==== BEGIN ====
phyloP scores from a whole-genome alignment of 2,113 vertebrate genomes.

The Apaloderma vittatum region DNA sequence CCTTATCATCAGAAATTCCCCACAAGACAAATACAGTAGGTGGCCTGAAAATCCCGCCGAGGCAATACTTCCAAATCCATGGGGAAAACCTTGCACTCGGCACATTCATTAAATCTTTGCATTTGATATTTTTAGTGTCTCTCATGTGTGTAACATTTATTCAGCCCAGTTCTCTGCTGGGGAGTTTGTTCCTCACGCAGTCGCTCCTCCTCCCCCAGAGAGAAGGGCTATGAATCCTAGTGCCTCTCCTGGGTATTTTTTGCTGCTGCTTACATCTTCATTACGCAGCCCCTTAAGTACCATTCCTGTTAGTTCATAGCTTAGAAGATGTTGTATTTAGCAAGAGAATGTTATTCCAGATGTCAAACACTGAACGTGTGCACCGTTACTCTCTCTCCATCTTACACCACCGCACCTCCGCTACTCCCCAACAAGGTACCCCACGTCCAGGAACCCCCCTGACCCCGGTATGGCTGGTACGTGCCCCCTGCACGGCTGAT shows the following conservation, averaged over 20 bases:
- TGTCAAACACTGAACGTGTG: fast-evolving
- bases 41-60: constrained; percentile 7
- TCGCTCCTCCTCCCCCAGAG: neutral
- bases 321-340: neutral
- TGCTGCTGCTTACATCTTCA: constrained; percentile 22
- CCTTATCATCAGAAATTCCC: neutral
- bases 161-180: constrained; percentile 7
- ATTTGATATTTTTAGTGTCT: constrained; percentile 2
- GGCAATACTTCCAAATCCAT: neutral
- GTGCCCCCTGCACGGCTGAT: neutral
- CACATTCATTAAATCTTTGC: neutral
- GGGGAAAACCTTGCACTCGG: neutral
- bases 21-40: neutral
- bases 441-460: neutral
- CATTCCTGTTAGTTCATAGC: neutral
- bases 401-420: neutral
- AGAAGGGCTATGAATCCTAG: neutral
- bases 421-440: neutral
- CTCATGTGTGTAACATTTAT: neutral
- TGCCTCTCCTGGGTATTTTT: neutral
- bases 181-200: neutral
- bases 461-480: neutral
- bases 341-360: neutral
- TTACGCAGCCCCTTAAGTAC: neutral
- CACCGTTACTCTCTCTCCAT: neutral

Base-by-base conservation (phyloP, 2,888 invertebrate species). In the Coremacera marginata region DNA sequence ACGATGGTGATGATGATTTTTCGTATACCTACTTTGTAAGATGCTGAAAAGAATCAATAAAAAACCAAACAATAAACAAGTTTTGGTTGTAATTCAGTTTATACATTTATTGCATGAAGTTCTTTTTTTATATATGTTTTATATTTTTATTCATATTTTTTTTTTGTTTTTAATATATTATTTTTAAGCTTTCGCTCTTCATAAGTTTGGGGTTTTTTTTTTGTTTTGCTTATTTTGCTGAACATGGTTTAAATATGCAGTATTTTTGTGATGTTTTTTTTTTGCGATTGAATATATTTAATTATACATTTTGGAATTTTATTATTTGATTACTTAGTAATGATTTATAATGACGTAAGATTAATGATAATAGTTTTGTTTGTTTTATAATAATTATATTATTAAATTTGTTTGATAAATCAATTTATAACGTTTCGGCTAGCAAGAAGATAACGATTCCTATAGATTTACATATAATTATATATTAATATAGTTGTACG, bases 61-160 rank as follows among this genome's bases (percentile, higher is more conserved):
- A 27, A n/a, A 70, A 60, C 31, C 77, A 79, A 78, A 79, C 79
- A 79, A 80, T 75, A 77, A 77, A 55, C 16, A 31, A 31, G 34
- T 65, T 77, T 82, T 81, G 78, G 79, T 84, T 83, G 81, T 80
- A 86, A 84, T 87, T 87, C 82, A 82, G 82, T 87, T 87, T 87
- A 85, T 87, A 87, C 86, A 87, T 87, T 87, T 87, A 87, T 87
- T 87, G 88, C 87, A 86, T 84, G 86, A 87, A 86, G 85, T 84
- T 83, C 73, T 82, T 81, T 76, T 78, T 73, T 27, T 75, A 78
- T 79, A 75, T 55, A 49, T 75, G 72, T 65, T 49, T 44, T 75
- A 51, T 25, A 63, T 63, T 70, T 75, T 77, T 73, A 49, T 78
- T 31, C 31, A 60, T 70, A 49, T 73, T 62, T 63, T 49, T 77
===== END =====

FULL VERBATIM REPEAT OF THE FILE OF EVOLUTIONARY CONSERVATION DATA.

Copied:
phyloP scores from a whole-genome alignment of 2,113 vertebrate genomes.

The Apaloderma vittatum region DNA sequence CCTTATCATCAGAAATTCCCCACAAGACAAATACAGTAGGTGGCCTGAAAATCCCGCCGAGGCAATACTTCCAAATCCATGGGGAAAACCTTGCACTCGGCACATTCATTAAATCTTTGCATTTGATATTTTTAGTGTCTCTCATGTGTGTAACATTTATTCAGCCCAGTTCTCTGCTGGGGAGTTTGTTCCTCACGCAGTCGCTCCTCCTCCCCCAGAGAGAAGGGCTATGAATCCTAGTGCCTCTCCTGGGTATTTTTTGCTGCTGCTTACATCTTCATTACGCAGCCCCTTAAGTACCATTCCTGTTAGTTCATAGCTTAGAAGATGTTGTATTTAGCAAGAGAATGTTATTCCAGATGTCAAACACTGAACGTGTGCACCGTTACTCTCTCTCCATCTTACACCACCGCACCTCCGCTACTCCCCAACAAGGTACCCCACGTCCAGGAACCCCCCTGACCCCGGTATGGCTGGTACGTGCCCCCTGCACGGCTGAT shows the following conservation, averaged over 20 bases:
- TGTCAAACACTGAACGTGTG: fast-evolving
- bases 41-60: constrained; percentile 7
- TCGCTCCTCCTCCCCCAGAG: neutral
- bases 321-340: neutral
- TGCTGCTGCTTACATCTTCA: constrained; percentile 22
- CCTTATCATCAGAAATTCCC: neutral
- bases 161-180: constrained; percentile 7
- ATTTGATATTTTTAGTGTCT: constrained; percentile 2
- GGCAATACTTCCAAATCCAT: neutral
- GTGCCCCCTGCACGGCTGAT: neutral
- CACATTCATTAAATCTTTGC: neutral
- GGGGAAAACCTTGCACTCGG: neutral
- bases 21-40: neutral
- bases 441-460: neutral
- CATTCCTGTTAGTTCATAGC: neutral
- bases 401-420: neutral
- AGAAGGGCTATGAATCCTAG: neutral
- bases 421-440: neutral
- CTCATGTGTGTAACATTTAT: neutral
- TGCCTCTCCTGGGTATTTTT: neutral
- bases 181-200: neutral
- bases 461-480: neutral
- bases 341-360: neutral
- TTACGCAGCCCCTTAAGTAC: neutral
- CACCGTTACTCTCTCTCCAT: neutral

Base-by-base conservation (phyloP, 2,888 invertebrate species). In the Coremacera marginata region DNA sequence ACGATGGTGATGATGATTTTTCGTATACCTACTTTGTAAGATGCTGAAAAGAATCAATAAAAAACCAAACAATAAACAAGTTTTGGTTGTAATTCAGTTTATACATTTATTGCATGAAGTTCTTTTTTTATATATGTTTTATATTTTTATTCATATTTTTTTTTTGTTTTTAATATATTATTTTTAAGCTTTCGCTCTTCATAAGTTTGGGGTTTTTTTTTTGTTTTGCTTATTTTGCTGAACATGGTTTAAATATGCAGTATTTTTGTGATGTTTTTTTTTTGCGATTGAATATATTTAATTATACATTTTGGAATTTTATTATTTGATTACTTAGTAATGATTTATAATGACGTAAGATTAATGATAATAGTTTTGTTTGTTTTATAATAATTATATTATTAAATTTGTTTGATAAATCAATTTATAACGTTTCGGCTAGCAAGAAGATAACGATTCCTATAGATTTACATATAATTATATATTAATATAGTTGTACG, bases 61-160 rank as follows among this genome's bases (percentile, higher is more conserved):
- A 27, A n/a, A 70, A 60, C 31, C 77, A 79, A 78, A 79, C 79
- A 79, A 80, T 75, A 77, A 77, A 55, C 16, A 31, A 31, G 34
- T 65, T 77, T 82, T 81, G 78, G 79, T 84, T 83, G 81, T 80
- A 86, A 84, T 87, T 87, C 82, A 82, G 82, T 87, T 87, T 87
- A 85, T 87, A 87, C 86, A 87, T 87, T 87, T 87, A 87, T 87
- T 87, G 88, C 87, A 86, T 84, G 86, A 87, A 86, G 85, T 84
- T 83, C 73, T 82, T 81, T 76, T 78, T 73, T 27, T 75, A 78
- T 79, A 75, T 55, A 49, T 75, G 72, T 65, T 49, T 44, T 75
- A 51, T 25, A 63, T 63, T 70, T 75, T 77, T 73, A 49, T 78
- T 31, C 31, A 60, T 70, A 49, T 73, T 62, T 63, T 49, T 77